Over the past 20+ years, we have had numerous dogs, all of them strays but one. All of them were very well behaved. Over the course of 15 years, three of them were died in the wool Jeep dogs and even went to Moab with Donna and I. They would come when called and would sit in the Jeep for hours with no doors or top. A couple of them moved to the homestead with us and enjoyed the outdoors and even a couple of skunks. (I said they were well behaved, not skunk smart.) Old age and cancer took their toll and in late 2017, we lost the last one. Early in 2018, I found a local ad for a little pit bull terrier puppy. That same day, we brought home our new pup, Toby.
Meet Toby. He weighed in at about 12 pounds when we got him. It was near the end of January so spending any appreciable time outside was not realistic. With the help of a doggie jacket, he went outside for bathroom breaks and that was it. We got him house broken without any major problems. I don't think I've ever put my snow boots on so many times in a 2 month period. <grin>
As the weather warmed and Toby got a little more body mass, his ability to stay outside on the leash improved. We would go for leashed walks around the homestead yard area, following the paths I had plowed during the winter. With his love for playing with tennis balls, I started letting him off the leash to play catch, which worked well. Other times when he was off-leash, he would refuse to come when called. It was as though that little patch of spring melted lawn had 100% of his attention. At one point, he started running and refused to come back when called. When he bounced off the barb wire fence and cut himself in a couple of spots, I decided it was time to do something before he seriously hurt himself. The last thing I wanted was for him to make the 100+ yd. dash out to the highway and get hit by a vehicle.
After some online research, I ordered the PetSafe 300 Yard Remote Trainer. It was not the cheapest "training collar" by far, but the reviews seemed to be quite favorable towards this brand/model. It is listed as being waterproof (not just water resistant). I've no plans for Toby to going swimming with it but should he find one of the slews here on the homestead, it should be good afterwards.
I'm sure there is some kind of unboxing video on the internet so I'm not going to go through all of that. I'll leave you to your favorite search engine to find that if so interested.
The SafePet 300 consists of a collar module and a remote control module. The radio receiver in the collar module responds to control signals from the remote control. A wall-wart style charger is supplied that can charge the collar and controller at the same time. While charging, the collars power button glows green and turns off when the collar is fully charged. The controller has an animated battery charge icon which stops animating when it is fully charged. The manuals states that you need to remove the devices from the charger once charging is done. There is no power switch on the controller. You should turn off the collar when it is not being used for training.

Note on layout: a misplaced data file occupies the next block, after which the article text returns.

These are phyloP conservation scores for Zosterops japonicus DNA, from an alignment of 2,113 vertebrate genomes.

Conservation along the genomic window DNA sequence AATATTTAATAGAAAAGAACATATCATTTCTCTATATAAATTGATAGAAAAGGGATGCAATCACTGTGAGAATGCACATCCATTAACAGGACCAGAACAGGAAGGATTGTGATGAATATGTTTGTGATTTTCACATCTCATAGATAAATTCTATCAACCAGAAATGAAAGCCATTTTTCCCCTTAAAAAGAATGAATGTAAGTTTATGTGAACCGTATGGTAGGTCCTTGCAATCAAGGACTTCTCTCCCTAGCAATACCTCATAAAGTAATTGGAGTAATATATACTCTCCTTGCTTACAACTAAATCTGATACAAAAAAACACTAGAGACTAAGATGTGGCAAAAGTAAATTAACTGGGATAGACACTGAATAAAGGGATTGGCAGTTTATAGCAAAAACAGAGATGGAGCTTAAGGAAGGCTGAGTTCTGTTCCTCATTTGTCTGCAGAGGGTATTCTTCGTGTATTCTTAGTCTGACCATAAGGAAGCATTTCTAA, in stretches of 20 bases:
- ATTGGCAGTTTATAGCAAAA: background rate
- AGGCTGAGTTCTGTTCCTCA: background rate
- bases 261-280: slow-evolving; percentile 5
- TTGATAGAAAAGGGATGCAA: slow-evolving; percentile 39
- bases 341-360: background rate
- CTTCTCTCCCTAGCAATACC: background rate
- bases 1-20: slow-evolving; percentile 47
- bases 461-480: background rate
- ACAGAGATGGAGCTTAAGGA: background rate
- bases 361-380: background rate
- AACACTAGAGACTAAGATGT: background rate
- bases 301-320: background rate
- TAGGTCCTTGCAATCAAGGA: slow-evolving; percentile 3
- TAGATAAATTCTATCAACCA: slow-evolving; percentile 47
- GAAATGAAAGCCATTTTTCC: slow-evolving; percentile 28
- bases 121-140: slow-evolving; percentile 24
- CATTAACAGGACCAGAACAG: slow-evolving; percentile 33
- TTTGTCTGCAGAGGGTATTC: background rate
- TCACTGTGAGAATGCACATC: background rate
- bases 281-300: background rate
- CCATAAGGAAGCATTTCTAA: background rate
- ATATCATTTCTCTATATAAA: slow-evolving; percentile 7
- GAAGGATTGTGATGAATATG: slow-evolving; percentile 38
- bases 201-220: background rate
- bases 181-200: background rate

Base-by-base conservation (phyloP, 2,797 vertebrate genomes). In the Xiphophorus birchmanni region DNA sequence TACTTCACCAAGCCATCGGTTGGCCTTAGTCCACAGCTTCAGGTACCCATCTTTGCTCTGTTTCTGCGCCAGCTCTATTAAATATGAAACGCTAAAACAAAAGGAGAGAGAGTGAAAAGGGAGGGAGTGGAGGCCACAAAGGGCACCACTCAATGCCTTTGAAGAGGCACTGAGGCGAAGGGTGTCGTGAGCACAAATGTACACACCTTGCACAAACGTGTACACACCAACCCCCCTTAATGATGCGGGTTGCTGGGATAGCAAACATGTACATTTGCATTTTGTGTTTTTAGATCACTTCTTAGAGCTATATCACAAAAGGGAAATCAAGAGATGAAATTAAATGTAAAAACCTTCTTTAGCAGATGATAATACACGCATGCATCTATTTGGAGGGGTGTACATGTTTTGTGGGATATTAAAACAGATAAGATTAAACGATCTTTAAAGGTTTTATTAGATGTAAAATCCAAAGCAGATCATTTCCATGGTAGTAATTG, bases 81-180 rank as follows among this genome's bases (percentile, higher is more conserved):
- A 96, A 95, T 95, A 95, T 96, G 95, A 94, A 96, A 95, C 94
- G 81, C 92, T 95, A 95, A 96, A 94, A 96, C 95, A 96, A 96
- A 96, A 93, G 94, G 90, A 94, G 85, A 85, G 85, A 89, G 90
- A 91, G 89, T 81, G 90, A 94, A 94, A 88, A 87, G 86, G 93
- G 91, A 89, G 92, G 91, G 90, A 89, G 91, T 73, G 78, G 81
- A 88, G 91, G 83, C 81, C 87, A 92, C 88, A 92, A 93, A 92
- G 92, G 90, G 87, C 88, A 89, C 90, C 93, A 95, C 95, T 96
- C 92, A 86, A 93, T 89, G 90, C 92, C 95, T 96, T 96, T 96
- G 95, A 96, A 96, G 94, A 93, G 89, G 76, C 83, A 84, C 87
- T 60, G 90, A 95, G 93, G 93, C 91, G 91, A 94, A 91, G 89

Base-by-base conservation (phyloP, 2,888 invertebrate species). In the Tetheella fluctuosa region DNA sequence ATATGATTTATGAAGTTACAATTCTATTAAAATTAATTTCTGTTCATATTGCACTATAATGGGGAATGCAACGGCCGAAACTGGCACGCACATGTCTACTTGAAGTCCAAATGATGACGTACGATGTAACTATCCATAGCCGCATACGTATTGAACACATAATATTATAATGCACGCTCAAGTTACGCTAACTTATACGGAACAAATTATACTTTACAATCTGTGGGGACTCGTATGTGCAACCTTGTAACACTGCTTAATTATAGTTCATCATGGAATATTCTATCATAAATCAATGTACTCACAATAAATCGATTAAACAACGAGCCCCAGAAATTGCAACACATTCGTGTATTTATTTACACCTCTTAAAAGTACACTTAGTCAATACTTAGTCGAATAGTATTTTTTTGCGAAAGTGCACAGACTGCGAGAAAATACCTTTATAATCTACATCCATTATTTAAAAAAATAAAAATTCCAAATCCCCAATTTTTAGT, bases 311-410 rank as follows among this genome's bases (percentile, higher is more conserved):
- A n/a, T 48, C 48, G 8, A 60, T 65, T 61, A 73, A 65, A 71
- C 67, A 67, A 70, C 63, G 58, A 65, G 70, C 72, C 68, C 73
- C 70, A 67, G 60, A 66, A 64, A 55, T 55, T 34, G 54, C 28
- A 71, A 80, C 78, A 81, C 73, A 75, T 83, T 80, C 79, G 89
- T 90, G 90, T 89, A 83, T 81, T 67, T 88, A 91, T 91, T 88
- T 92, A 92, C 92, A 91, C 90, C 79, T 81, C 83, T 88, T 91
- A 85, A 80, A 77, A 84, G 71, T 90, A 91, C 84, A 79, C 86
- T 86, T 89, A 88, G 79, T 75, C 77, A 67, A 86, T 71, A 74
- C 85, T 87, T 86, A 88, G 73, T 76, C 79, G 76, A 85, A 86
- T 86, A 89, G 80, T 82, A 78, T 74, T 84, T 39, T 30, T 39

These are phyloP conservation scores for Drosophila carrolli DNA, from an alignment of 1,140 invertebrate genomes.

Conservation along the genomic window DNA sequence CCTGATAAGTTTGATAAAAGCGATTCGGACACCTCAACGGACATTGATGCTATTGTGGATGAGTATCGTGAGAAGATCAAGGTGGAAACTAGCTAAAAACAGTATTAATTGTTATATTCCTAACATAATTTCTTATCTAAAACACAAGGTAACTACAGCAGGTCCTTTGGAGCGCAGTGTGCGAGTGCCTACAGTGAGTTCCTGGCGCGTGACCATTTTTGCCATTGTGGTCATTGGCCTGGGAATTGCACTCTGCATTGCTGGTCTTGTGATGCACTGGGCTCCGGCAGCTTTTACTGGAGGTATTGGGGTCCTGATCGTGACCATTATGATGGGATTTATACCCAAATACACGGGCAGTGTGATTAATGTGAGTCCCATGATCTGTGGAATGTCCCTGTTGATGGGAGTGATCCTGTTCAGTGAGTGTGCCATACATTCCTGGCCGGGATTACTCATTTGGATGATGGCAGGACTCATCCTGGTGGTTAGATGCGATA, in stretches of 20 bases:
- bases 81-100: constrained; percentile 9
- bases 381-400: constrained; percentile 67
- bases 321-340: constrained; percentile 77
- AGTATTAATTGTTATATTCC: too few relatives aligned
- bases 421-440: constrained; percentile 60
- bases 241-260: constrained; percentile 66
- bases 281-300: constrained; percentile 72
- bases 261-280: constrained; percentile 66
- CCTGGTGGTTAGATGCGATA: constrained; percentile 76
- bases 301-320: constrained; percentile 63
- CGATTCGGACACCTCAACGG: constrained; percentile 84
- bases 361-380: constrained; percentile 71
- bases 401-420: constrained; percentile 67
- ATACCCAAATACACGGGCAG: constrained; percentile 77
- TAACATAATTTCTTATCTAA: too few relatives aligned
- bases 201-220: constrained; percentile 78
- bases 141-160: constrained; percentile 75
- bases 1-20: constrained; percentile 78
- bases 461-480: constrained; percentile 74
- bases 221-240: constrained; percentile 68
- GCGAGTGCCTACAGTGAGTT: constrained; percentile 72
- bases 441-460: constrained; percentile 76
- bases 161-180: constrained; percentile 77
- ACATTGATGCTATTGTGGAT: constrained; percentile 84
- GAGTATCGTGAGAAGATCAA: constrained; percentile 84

One of the features that initially drew me to the SafePet 300 was that it provides beeps, vibrations, and static stimulations (nice word for electric shock). As designed, the vibrate and stimulation features share the same control button. Furthermore, the control button that manages the stimulation level also includes a setting for vibrate. So if your dog didn't respond to the vibration, then you have to repeatedly press another button to take it from vibrate to the appropriate stimulation setting, of which there are fifteen. So basically, while you are fiddle farting around with perhaps 8 to 12 button presses, your dog is running off or getting into trouble. Not the best design in my opinion. It can also control a 2nd collar if you buy the collar. Personally, I would rather have that button assigned to the vibration feature so the stimulation level can be left as desired.
Training is about using the least amount of collar control to get the desired results. To me that means starting with a beep. If that doesn't work, move up to the vibration function. If that doesn't work, then move on to one of the 15 levels of static stimulation. It's not like you are using a stun gun on your dog. I tried the static stimulation on my finger and couldn't feel anything down on the 1 and 2 settings. Maybe my hands are too rough/dry. I think I stopped checking by the time I got to 12. Ever put your tounge across the terminals of a fresh 9 volt batter? The level 12 kind of reminded me of that.
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